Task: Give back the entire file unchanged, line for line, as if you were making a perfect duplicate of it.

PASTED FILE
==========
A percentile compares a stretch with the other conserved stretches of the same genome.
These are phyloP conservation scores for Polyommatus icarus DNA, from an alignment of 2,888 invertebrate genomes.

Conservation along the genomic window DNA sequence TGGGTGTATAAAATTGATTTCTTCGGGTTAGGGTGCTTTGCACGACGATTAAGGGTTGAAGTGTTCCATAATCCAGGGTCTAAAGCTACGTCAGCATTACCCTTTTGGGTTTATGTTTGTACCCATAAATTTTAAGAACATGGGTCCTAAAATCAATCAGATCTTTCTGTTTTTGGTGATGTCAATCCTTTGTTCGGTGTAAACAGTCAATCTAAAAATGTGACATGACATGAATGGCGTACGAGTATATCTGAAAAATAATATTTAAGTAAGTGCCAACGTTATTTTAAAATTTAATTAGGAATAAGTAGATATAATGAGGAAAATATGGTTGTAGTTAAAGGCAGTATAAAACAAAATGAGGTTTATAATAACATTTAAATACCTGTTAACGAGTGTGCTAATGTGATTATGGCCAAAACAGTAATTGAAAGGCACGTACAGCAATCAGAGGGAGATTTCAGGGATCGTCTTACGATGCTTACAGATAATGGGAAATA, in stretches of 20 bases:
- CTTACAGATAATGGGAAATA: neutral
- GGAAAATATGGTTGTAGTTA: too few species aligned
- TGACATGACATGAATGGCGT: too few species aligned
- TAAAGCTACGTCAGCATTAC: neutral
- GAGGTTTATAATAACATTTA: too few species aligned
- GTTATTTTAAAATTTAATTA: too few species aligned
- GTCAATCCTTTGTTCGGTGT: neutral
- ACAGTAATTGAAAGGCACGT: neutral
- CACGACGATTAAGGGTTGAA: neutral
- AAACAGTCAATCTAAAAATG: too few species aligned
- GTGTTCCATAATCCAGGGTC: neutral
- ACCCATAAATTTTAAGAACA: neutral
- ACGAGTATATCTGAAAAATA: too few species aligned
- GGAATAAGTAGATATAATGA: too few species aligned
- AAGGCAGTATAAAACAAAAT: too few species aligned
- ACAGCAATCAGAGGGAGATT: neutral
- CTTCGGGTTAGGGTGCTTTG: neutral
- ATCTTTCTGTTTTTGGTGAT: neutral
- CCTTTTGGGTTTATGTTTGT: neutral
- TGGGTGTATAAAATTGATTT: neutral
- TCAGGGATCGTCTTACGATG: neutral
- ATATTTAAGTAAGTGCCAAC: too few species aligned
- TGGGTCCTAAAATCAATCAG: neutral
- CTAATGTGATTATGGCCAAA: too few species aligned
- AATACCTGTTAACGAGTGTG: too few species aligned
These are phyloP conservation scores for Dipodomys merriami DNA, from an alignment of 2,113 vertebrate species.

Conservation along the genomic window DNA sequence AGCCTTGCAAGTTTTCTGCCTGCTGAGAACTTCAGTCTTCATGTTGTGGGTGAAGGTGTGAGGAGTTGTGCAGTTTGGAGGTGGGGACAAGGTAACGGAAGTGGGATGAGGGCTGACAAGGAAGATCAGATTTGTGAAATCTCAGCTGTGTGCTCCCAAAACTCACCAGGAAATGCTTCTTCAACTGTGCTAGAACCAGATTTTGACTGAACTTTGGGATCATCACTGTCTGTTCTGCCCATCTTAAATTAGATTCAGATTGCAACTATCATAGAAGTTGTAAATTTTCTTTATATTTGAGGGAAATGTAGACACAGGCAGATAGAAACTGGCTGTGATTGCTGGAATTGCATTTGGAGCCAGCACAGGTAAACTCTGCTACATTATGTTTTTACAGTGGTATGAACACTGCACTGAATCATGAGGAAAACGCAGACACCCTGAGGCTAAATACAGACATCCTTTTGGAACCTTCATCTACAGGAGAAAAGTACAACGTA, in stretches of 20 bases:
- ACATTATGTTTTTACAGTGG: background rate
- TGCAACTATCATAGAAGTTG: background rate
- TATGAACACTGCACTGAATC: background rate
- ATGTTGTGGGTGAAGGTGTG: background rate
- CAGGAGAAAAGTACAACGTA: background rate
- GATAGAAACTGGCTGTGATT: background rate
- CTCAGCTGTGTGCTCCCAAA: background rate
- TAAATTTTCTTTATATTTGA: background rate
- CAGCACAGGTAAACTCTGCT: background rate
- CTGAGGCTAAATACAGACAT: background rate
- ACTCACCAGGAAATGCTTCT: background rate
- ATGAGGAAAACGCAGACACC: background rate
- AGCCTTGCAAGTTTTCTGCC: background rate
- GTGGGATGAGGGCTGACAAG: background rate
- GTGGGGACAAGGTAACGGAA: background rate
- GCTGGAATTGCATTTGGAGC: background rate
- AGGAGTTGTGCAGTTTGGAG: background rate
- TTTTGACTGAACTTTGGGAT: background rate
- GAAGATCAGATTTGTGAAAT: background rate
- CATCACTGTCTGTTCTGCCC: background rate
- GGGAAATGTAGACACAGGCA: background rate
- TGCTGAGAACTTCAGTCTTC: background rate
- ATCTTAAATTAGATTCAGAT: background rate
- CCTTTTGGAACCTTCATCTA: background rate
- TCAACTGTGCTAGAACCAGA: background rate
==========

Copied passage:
A percentile compares a stretch with the other conserved stretches of the same genome.
These are phyloP conservation scores for Polyommatus icarus DNA, from an alignment of 2,888 invertebrate genomes.

Conservation along the genomic window DNA sequence TGGGTGTATAAAATTGATTTCTTCGGGTTAGGGTGCTTTGCACGACGATTAAGGGTTGAAGTGTTCCATAATCCAGGGTCTAAAGCTACGTCAGCATTACCCTTTTGGGTTTATGTTTGTACCCATAAATTTTAAGAACATGGGTCCTAAAATCAATCAGATCTTTCTGTTTTTGGTGATGTCAATCCTTTGTTCGGTGTAAACAGTCAATCTAAAAATGTGACATGACATGAATGGCGTACGAGTATATCTGAAAAATAATATTTAAGTAAGTGCCAACGTTATTTTAAAATTTAATTAGGAATAAGTAGATATAATGAGGAAAATATGGTTGTAGTTAAAGGCAGTATAAAACAAAATGAGGTTTATAATAACATTTAAATACCTGTTAACGAGTGTGCTAATGTGATTATGGCCAAAACAGTAATTGAAAGGCACGTACAGCAATCAGAGGGAGATTTCAGGGATCGTCTTACGATGCTTACAGATAATGGGAAATA, in stretches of 20 bases:
- CTTACAGATAATGGGAAATA: neutral
- GGAAAATATGGTTGTAGTTA: too few species aligned
- TGACATGACATGAATGGCGT: too few species aligned
- TAAAGCTACGTCAGCATTAC: neutral
- GAGGTTTATAATAACATTTA: too few species aligned
- GTTATTTTAAAATTTAATTA: too few species aligned
- GTCAATCCTTTGTTCGGTGT: neutral
- ACAGTAATTGAAAGGCACGT: neutral
- CACGACGATTAAGGGTTGAA: neutral
- AAACAGTCAATCTAAAAATG: too few species aligned
- GTGTTCCATAATCCAGGGTC: neutral
- ACCCATAAATTTTAAGAACA: neutral
- ACGAGTATATCTGAAAAATA: too few species aligned
- GGAATAAGTAGATATAATGA: too few species aligned
- AAGGCAGTATAAAACAAAAT: too few species aligned
- ACAGCAATCAGAGGGAGATT: neutral
- CTTCGGGTTAGGGTGCTTTG: neutral
- ATCTTTCTGTTTTTGGTGAT: neutral
- CCTTTTGGGTTTATGTTTGT: neutral
- TGGGTGTATAAAATTGATTT: neutral
- TCAGGGATCGTCTTACGATG: neutral
- ATATTTAAGTAAGTGCCAAC: too few species aligned
- TGGGTCCTAAAATCAATCAG: neutral
- CTAATGTGATTATGGCCAAA: too few species aligned
- AATACCTGTTAACGAGTGTG: too few species aligned
These are phyloP conservation scores for Dipodomys merriami DNA, from an alignment of 2,113 vertebrate species.

Conservation along the genomic window DNA sequence AGCCTTGCAAGTTTTCTGCCTGCTGAGAACTTCAGTCTTCATGTTGTGGGTGAAGGTGTGAGGAGTTGTGCAGTTTGGAGGTGGGGACAAGGTAACGGAAGTGGGATGAGGGCTGACAAGGAAGATCAGATTTGTGAAATCTCAGCTGTGTGCTCCCAAAACTCACCAGGAAATGCTTCTTCAACTGTGCTAGAACCAGATTTTGACTGAACTTTGGGATCATCACTGTCTGTTCTGCCCATCTTAAATTAGATTCAGATTGCAACTATCATAGAAGTTGTAAATTTTCTTTATATTTGAGGGAAATGTAGACACAGGCAGATAGAAACTGGCTGTGATTGCTGGAATTGCATTTGGAGCCAGCACAGGTAAACTCTGCTACATTATGTTTTTACAGTGGTATGAACACTGCACTGAATCATGAGGAAAACGCAGACACCCTGAGGCTAAATACAGACATCCTTTTGGAACCTTCATCTACAGGAGAAAAGTACAACGTA, in stretches of 20 bases:
- ACATTATGTTTTTACAGTGG: background rate
- TGCAACTATCATAGAAGTTG: background rate
- TATGAACACTGCACTGAATC: background rate
- ATGTTGTGGGTGAAGGTGTG: background rate
- CAGGAGAAAAGTACAACGTA: background rate
- GATAGAAACTGGCTGTGATT: background rate
- CTCAGCTGTGTGCTCCCAAA: background rate
- TAAATTTTCTTTATATTTGA: background rate
- CAGCACAGGTAAACTCTGCT: background rate
- CTGAGGCTAAATACAGACAT: background rate
- ACTCACCAGGAAATGCTTCT: background rate
- ATGAGGAAAACGCAGACACC: background rate
- AGCCTTGCAAGTTTTCTGCC: background rate
- GTGGGATGAGGGCTGACAAG: background rate
- GTGGGGACAAGGTAACGGAA: background rate
- GCTGGAATTGCATTTGGAGC: background rate
- AGGAGTTGTGCAGTTTGGAG: background rate
- TTTTGACTGAACTTTGGGAT: background rate
- GAAGATCAGATTTGTGAAAT: background rate
- CATCACTGTCTGTTCTGCCC: background rate
- GGGAAATGTAGACACAGGCA: background rate
- TGCTGAGAACTTCAGTCTTC: background rate
- ATCTTAAATTAGATTCAGAT: background rate
- CCTTTTGGAACCTTCATCTA: background rate
- TCAACTGTGCTAGAACCAGA: background rate